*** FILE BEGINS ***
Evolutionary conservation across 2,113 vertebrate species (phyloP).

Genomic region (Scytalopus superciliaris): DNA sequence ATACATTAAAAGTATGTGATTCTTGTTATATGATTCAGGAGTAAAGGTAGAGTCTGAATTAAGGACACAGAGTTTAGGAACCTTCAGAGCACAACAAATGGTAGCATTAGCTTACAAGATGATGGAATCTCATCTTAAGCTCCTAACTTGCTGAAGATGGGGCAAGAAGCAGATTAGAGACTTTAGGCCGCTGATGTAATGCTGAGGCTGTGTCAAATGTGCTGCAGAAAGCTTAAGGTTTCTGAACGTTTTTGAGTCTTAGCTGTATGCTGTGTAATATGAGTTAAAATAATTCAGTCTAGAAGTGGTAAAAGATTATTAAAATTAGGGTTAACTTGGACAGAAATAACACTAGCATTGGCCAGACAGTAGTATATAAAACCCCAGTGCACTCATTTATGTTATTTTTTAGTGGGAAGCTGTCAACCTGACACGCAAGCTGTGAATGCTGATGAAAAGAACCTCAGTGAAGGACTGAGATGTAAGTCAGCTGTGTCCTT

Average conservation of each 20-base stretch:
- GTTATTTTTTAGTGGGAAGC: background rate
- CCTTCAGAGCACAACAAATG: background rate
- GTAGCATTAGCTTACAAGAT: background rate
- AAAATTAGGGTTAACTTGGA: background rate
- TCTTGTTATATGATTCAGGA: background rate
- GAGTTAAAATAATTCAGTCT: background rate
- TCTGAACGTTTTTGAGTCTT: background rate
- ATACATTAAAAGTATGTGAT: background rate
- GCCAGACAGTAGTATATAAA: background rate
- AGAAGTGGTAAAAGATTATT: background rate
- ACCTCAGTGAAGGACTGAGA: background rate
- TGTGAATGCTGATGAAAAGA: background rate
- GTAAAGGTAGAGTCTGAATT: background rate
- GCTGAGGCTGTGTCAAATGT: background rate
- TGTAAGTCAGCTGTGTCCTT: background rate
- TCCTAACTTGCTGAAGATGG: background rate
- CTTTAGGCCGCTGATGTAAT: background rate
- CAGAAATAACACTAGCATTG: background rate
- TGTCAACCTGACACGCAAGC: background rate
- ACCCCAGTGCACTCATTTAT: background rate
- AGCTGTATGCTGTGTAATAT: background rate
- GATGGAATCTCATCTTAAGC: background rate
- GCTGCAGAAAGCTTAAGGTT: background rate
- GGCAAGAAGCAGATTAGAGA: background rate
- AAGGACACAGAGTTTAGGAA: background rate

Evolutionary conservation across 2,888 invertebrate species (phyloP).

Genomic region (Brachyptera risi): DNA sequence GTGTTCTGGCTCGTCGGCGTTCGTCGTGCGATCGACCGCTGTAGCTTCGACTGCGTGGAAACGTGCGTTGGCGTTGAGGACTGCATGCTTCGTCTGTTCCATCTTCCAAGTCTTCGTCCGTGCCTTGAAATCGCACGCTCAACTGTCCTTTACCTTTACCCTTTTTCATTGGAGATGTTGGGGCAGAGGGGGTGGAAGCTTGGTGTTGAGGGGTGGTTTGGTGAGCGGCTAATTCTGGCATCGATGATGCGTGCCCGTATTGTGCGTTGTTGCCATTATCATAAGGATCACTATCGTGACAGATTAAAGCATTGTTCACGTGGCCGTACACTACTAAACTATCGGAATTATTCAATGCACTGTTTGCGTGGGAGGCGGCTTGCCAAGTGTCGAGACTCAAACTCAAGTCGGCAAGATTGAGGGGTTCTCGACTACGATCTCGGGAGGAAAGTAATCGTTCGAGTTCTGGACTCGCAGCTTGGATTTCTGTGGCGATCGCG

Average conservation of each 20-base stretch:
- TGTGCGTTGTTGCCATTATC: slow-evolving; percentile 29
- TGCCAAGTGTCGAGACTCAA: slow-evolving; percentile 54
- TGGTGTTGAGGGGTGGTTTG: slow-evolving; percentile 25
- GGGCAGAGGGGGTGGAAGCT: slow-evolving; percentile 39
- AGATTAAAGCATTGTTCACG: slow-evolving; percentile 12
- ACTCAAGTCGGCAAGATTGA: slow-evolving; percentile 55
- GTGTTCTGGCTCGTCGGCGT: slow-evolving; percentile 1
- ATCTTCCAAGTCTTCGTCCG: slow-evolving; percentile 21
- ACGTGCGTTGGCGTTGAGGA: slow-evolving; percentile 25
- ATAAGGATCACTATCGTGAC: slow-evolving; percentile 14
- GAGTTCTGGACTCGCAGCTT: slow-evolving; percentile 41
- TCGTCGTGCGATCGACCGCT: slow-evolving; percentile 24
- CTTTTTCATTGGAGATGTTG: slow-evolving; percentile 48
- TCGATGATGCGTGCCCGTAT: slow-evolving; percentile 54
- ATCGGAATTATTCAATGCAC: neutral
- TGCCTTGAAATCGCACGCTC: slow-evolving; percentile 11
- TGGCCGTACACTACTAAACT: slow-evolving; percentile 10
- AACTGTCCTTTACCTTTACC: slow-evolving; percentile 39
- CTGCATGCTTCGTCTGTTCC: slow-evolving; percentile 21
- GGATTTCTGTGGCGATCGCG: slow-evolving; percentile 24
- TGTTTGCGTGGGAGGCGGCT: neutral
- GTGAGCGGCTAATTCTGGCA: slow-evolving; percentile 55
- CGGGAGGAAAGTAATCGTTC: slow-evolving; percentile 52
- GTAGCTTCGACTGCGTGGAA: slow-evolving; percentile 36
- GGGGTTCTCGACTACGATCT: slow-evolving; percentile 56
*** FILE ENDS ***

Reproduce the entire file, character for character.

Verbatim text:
Evolutionary conservation across 2,113 vertebrate species (phyloP).

Genomic region (Scytalopus superciliaris): DNA sequence ATACATTAAAAGTATGTGATTCTTGTTATATGATTCAGGAGTAAAGGTAGAGTCTGAATTAAGGACACAGAGTTTAGGAACCTTCAGAGCACAACAAATGGTAGCATTAGCTTACAAGATGATGGAATCTCATCTTAAGCTCCTAACTTGCTGAAGATGGGGCAAGAAGCAGATTAGAGACTTTAGGCCGCTGATGTAATGCTGAGGCTGTGTCAAATGTGCTGCAGAAAGCTTAAGGTTTCTGAACGTTTTTGAGTCTTAGCTGTATGCTGTGTAATATGAGTTAAAATAATTCAGTCTAGAAGTGGTAAAAGATTATTAAAATTAGGGTTAACTTGGACAGAAATAACACTAGCATTGGCCAGACAGTAGTATATAAAACCCCAGTGCACTCATTTATGTTATTTTTTAGTGGGAAGCTGTCAACCTGACACGCAAGCTGTGAATGCTGATGAAAAGAACCTCAGTGAAGGACTGAGATGTAAGTCAGCTGTGTCCTT

Average conservation of each 20-base stretch:
- GTTATTTTTTAGTGGGAAGC: background rate
- CCTTCAGAGCACAACAAATG: background rate
- GTAGCATTAGCTTACAAGAT: background rate
- AAAATTAGGGTTAACTTGGA: background rate
- TCTTGTTATATGATTCAGGA: background rate
- GAGTTAAAATAATTCAGTCT: background rate
- TCTGAACGTTTTTGAGTCTT: background rate
- ATACATTAAAAGTATGTGAT: background rate
- GCCAGACAGTAGTATATAAA: background rate
- AGAAGTGGTAAAAGATTATT: background rate
- ACCTCAGTGAAGGACTGAGA: background rate
- TGTGAATGCTGATGAAAAGA: background rate
- GTAAAGGTAGAGTCTGAATT: background rate
- GCTGAGGCTGTGTCAAATGT: background rate
- TGTAAGTCAGCTGTGTCCTT: background rate
- TCCTAACTTGCTGAAGATGG: background rate
- CTTTAGGCCGCTGATGTAAT: background rate
- CAGAAATAACACTAGCATTG: background rate
- TGTCAACCTGACACGCAAGC: background rate
- ACCCCAGTGCACTCATTTAT: background rate
- AGCTGTATGCTGTGTAATAT: background rate
- GATGGAATCTCATCTTAAGC: background rate
- GCTGCAGAAAGCTTAAGGTT: background rate
- GGCAAGAAGCAGATTAGAGA: background rate
- AAGGACACAGAGTTTAGGAA: background rate

Evolutionary conservation across 2,888 invertebrate species (phyloP).

Genomic region (Brachyptera risi): DNA sequence GTGTTCTGGCTCGTCGGCGTTCGTCGTGCGATCGACCGCTGTAGCTTCGACTGCGTGGAAACGTGCGTTGGCGTTGAGGACTGCATGCTTCGTCTGTTCCATCTTCCAAGTCTTCGTCCGTGCCTTGAAATCGCACGCTCAACTGTCCTTTACCTTTACCCTTTTTCATTGGAGATGTTGGGGCAGAGGGGGTGGAAGCTTGGTGTTGAGGGGTGGTTTGGTGAGCGGCTAATTCTGGCATCGATGATGCGTGCCCGTATTGTGCGTTGTTGCCATTATCATAAGGATCACTATCGTGACAGATTAAAGCATTGTTCACGTGGCCGTACACTACTAAACTATCGGAATTATTCAATGCACTGTTTGCGTGGGAGGCGGCTTGCCAAGTGTCGAGACTCAAACTCAAGTCGGCAAGATTGAGGGGTTCTCGACTACGATCTCGGGAGGAAAGTAATCGTTCGAGTTCTGGACTCGCAGCTTGGATTTCTGTGGCGATCGCG

Average conservation of each 20-base stretch:
- TGTGCGTTGTTGCCATTATC: slow-evolving; percentile 29
- TGCCAAGTGTCGAGACTCAA: slow-evolving; percentile 54
- TGGTGTTGAGGGGTGGTTTG: slow-evolving; percentile 25
- GGGCAGAGGGGGTGGAAGCT: slow-evolving; percentile 39
- AGATTAAAGCATTGTTCACG: slow-evolving; percentile 12
- ACTCAAGTCGGCAAGATTGA: slow-evolving; percentile 55
- GTGTTCTGGCTCGTCGGCGT: slow-evolving; percentile 1
- ATCTTCCAAGTCTTCGTCCG: slow-evolving; percentile 21
- ACGTGCGTTGGCGTTGAGGA: slow-evolving; percentile 25
- ATAAGGATCACTATCGTGAC: slow-evolving; percentile 14
- GAGTTCTGGACTCGCAGCTT: slow-evolving; percentile 41
- TCGTCGTGCGATCGACCGCT: slow-evolving; percentile 24
- CTTTTTCATTGGAGATGTTG: slow-evolving; percentile 48
- TCGATGATGCGTGCCCGTAT: slow-evolving; percentile 54
- ATCGGAATTATTCAATGCAC: neutral
- TGCCTTGAAATCGCACGCTC: slow-evolving; percentile 11
- TGGCCGTACACTACTAAACT: slow-evolving; percentile 10
- AACTGTCCTTTACCTTTACC: slow-evolving; percentile 39
- CTGCATGCTTCGTCTGTTCC: slow-evolving; percentile 21
- GGATTTCTGTGGCGATCGCG: slow-evolving; percentile 24
- TGTTTGCGTGGGAGGCGGCT: neutral
- GTGAGCGGCTAATTCTGGCA: slow-evolving; percentile 55
- CGGGAGGAAAGTAATCGTTC: slow-evolving; percentile 52
- GTAGCTTCGACTGCGTGGAA: slow-evolving; percentile 36
- GGGGTTCTCGACTACGATCT: slow-evolving; percentile 56